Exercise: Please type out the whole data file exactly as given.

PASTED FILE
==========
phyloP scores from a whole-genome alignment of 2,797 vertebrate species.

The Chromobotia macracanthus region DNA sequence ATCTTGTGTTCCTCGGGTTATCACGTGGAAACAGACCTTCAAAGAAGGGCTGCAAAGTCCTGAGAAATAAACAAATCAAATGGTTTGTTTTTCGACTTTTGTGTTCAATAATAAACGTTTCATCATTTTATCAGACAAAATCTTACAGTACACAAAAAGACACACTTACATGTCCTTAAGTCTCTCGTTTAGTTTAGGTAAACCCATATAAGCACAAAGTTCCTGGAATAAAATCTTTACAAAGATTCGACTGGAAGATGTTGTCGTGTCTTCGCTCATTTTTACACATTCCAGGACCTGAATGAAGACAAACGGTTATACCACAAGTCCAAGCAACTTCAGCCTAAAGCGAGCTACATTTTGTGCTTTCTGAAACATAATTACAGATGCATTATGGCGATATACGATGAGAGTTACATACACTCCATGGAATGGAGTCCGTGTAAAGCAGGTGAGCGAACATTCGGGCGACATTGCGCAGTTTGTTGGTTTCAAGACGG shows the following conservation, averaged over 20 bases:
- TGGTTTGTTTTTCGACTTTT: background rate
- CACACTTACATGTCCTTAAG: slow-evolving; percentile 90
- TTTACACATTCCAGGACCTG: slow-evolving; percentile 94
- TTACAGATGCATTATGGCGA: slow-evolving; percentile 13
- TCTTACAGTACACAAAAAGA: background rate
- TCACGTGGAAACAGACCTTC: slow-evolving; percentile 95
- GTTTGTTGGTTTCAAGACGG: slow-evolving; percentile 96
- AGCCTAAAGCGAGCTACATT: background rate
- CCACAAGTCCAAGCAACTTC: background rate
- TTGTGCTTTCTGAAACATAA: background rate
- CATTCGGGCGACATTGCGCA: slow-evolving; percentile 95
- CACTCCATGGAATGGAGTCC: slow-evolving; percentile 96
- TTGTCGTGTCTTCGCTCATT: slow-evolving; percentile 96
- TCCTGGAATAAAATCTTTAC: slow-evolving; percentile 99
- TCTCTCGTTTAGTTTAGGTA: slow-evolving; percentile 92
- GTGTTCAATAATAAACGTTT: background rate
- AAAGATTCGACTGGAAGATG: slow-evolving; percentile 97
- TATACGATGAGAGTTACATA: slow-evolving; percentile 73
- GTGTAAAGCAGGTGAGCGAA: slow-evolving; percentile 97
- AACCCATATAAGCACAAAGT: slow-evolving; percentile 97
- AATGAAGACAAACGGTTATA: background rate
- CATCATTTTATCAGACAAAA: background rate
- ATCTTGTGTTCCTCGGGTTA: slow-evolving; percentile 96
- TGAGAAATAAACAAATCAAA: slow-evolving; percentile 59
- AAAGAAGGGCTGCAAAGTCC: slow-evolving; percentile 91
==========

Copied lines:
phyloP scores from a whole-genome alignment of 2,797 vertebrate species.

The Chromobotia macracanthus region DNA sequence ATCTTGTGTTCCTCGGGTTATCACGTGGAAACAGACCTTCAAAGAAGGGCTGCAAAGTCCTGAGAAATAAACAAATCAAATGGTTTGTTTTTCGACTTTTGTGTTCAATAATAAACGTTTCATCATTTTATCAGACAAAATCTTACAGTACACAAAAAGACACACTTACATGTCCTTAAGTCTCTCGTTTAGTTTAGGTAAACCCATATAAGCACAAAGTTCCTGGAATAAAATCTTTACAAAGATTCGACTGGAAGATGTTGTCGTGTCTTCGCTCATTTTTACACATTCCAGGACCTGAATGAAGACAAACGGTTATACCACAAGTCCAAGCAACTTCAGCCTAAAGCGAGCTACATTTTGTGCTTTCTGAAACATAATTACAGATGCATTATGGCGATATACGATGAGAGTTACATACACTCCATGGAATGGAGTCCGTGTAAAGCAGGTGAGCGAACATTCGGGCGACATTGCGCAGTTTGTTGGTTTCAAGACGG shows the following conservation, averaged over 20 bases:
- TGGTTTGTTTTTCGACTTTT: background rate
- CACACTTACATGTCCTTAAG: slow-evolving; percentile 90
- TTTACACATTCCAGGACCTG: slow-evolving; percentile 94
- TTACAGATGCATTATGGCGA: slow-evolving; percentile 13
- TCTTACAGTACACAAAAAGA: background rate
- TCACGTGGAAACAGACCTTC: slow-evolving; percentile 95
- GTTTGTTGGTTTCAAGACGG: slow-evolving; percentile 96
- AGCCTAAAGCGAGCTACATT: background rate
- CCACAAGTCCAAGCAACTTC: background rate
- TTGTGCTTTCTGAAACATAA: background rate
- CATTCGGGCGACATTGCGCA: slow-evolving; percentile 95
- CACTCCATGGAATGGAGTCC: slow-evolving; percentile 96
- TTGTCGTGTCTTCGCTCATT: slow-evolving; percentile 96
- TCCTGGAATAAAATCTTTAC: slow-evolving; percentile 99
- TCTCTCGTTTAGTTTAGGTA: slow-evolving; percentile 92
- GTGTTCAATAATAAACGTTT: background rate
- AAAGATTCGACTGGAAGATG: slow-evolving; percentile 97
- TATACGATGAGAGTTACATA: slow-evolving; percentile 73
- GTGTAAAGCAGGTGAGCGAA: slow-evolving; percentile 97
- AACCCATATAAGCACAAAGT: slow-evolving; percentile 97
- AATGAAGACAAACGGTTATA: background rate
- CATCATTTTATCAGACAAAA: background rate
- ATCTTGTGTTCCTCGGGTTA: slow-evolving; percentile 96
- TGAGAAATAAACAAATCAAA: slow-evolving; percentile 59
- AAAGAAGGGCTGCAAAGTCC: slow-evolving; percentile 91